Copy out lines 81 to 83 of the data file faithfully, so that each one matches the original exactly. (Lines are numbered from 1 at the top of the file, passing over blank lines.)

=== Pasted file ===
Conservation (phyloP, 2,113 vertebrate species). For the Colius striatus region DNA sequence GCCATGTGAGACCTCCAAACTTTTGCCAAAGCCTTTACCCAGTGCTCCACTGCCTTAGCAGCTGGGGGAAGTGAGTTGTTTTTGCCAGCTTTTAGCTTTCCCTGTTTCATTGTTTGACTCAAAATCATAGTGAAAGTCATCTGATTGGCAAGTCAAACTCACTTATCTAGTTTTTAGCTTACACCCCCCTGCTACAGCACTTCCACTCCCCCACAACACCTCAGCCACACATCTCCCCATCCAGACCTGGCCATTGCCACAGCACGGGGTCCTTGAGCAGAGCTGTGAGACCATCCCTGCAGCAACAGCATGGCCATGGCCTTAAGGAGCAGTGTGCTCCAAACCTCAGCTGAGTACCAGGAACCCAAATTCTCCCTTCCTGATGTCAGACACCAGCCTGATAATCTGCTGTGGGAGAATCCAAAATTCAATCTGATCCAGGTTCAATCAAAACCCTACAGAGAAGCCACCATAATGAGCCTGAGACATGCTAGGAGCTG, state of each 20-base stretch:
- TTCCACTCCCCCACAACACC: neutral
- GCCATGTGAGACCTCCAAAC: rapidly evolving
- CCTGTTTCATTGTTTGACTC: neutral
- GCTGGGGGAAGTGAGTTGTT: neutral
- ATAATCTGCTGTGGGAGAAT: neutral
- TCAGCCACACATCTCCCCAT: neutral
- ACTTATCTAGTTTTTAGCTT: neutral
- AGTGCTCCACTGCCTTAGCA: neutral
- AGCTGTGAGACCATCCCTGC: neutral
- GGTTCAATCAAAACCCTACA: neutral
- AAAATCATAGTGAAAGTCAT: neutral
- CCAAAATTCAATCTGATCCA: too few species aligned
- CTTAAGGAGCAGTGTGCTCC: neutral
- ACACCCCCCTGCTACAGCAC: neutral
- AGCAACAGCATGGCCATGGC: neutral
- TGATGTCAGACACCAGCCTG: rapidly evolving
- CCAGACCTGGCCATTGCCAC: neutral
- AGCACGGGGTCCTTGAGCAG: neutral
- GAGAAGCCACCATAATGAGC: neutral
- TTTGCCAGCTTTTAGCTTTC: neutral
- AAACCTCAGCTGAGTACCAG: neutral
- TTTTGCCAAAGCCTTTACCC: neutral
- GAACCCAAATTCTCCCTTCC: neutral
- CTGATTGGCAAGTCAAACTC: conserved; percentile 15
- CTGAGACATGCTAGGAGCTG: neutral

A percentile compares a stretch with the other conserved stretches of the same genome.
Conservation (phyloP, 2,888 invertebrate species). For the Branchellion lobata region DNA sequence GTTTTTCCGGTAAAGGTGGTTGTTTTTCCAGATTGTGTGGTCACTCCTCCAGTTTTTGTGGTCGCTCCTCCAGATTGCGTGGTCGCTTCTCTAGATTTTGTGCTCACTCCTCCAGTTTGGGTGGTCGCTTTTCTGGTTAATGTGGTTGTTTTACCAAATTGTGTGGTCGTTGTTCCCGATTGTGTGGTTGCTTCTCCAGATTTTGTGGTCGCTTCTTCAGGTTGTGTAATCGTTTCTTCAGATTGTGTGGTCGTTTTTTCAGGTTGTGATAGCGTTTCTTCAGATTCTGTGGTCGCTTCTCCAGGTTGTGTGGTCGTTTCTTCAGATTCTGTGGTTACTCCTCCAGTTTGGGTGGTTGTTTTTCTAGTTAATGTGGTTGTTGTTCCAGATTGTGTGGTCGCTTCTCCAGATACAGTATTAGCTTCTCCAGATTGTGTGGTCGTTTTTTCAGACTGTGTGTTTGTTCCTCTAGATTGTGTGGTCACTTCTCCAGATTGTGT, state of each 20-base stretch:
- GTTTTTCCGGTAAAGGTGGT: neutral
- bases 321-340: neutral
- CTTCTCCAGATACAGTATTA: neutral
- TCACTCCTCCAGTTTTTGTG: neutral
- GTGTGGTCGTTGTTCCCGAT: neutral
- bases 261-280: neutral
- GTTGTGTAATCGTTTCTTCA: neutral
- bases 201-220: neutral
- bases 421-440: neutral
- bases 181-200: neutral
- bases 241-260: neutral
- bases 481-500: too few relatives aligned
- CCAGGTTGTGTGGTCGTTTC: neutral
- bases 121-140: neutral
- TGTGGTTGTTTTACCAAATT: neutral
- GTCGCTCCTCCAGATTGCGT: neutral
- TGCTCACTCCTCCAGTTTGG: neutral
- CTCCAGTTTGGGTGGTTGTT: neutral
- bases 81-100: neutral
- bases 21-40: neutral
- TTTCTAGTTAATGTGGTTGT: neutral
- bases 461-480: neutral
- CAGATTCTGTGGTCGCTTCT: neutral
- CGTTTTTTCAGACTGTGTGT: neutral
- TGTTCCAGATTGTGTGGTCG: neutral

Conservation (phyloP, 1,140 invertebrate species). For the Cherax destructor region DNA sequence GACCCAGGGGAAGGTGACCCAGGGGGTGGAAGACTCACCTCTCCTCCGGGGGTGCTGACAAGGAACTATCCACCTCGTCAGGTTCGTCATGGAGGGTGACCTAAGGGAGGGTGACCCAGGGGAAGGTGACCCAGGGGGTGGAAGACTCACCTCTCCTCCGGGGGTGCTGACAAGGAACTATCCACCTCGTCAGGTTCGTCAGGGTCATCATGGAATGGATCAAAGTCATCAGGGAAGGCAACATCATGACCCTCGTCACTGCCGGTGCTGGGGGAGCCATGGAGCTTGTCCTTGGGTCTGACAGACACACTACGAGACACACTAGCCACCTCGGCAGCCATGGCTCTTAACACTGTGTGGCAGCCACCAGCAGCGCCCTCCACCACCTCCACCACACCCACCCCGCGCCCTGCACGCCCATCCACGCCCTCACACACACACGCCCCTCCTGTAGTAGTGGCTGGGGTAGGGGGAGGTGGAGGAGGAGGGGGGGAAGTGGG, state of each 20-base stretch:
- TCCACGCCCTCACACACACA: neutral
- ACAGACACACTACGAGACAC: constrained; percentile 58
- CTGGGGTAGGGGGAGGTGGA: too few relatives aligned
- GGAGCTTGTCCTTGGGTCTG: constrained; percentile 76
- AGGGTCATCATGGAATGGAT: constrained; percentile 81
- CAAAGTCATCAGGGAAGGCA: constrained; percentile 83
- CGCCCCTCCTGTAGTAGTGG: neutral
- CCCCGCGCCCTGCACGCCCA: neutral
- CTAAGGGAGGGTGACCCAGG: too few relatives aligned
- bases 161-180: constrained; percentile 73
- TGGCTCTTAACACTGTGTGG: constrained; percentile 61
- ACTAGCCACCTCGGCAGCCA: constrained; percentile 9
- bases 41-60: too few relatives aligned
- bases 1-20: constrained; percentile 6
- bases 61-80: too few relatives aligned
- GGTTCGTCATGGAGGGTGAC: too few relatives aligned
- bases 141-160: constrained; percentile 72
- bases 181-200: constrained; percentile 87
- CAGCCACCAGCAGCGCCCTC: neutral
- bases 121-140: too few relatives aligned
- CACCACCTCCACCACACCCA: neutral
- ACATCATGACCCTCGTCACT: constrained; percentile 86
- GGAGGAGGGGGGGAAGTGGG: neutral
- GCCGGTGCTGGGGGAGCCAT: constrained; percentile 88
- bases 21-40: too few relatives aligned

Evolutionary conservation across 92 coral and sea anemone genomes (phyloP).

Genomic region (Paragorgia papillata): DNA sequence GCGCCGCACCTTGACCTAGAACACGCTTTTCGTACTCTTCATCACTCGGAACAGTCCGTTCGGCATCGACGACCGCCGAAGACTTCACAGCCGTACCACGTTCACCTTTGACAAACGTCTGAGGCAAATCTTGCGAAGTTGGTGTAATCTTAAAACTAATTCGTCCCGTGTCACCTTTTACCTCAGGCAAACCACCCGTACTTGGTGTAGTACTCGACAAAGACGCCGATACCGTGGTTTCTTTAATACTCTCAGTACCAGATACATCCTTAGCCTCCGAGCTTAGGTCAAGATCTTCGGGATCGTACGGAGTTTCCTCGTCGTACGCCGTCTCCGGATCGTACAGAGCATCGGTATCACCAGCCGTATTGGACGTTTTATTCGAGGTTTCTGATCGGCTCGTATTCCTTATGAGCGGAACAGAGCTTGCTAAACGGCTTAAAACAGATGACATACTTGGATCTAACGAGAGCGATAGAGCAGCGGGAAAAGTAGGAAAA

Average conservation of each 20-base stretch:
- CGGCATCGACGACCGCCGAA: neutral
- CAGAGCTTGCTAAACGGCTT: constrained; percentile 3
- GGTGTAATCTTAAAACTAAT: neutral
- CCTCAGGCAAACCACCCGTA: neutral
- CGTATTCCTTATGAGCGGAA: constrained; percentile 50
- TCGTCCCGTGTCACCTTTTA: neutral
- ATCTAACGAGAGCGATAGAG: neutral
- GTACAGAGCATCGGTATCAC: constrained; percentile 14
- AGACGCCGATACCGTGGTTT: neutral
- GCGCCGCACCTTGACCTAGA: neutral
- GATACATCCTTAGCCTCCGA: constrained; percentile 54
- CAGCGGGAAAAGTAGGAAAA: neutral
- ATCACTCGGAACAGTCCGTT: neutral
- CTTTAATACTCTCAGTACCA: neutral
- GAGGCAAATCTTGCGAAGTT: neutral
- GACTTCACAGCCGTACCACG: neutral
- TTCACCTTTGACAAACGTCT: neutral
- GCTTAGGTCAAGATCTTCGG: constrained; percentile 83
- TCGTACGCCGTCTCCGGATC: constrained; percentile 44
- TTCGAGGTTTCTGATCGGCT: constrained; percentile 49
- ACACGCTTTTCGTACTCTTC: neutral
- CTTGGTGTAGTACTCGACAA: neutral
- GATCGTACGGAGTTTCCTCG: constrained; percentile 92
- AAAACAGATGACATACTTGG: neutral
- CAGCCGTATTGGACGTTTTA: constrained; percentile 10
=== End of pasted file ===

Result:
Genomic region (Paragorgia papillata): DNA sequence GCGCCGCACCTTGACCTAGAACACGCTTTTCGTACTCTTCATCACTCGGAACAGTCCGTTCGGCATCGACGACCGCCGAAGACTTCACAGCCGTACCACGTTCACCTTTGACAAACGTCTGAGGCAAATCTTGCGAAGTTGGTGTAATCTTAAAACTAATTCGTCCCGTGTCACCTTTTACCTCAGGCAAACCACCCGTACTTGGTGTAGTACTCGACAAAGACGCCGATACCGTGGTTTCTTTAATACTCTCAGTACCAGATACATCCTTAGCCTCCGAGCTTAGGTCAAGATCTTCGGGATCGTACGGAGTTTCCTCGTCGTACGCCGTCTCCGGATCGTACAGAGCATCGGTATCACCAGCCGTATTGGACGTTTTATTCGAGGTTTCTGATCGGCTCGTATTCCTTATGAGCGGAACAGAGCTTGCTAAACGGCTTAAAACAGATGACATACTTGGATCTAACGAGAGCGATAGAGCAGCGGGAAAAGTAGGAAAA

Average conservation of each 20-base stretch:
- CGGCATCGACGACCGCCGAA: neutral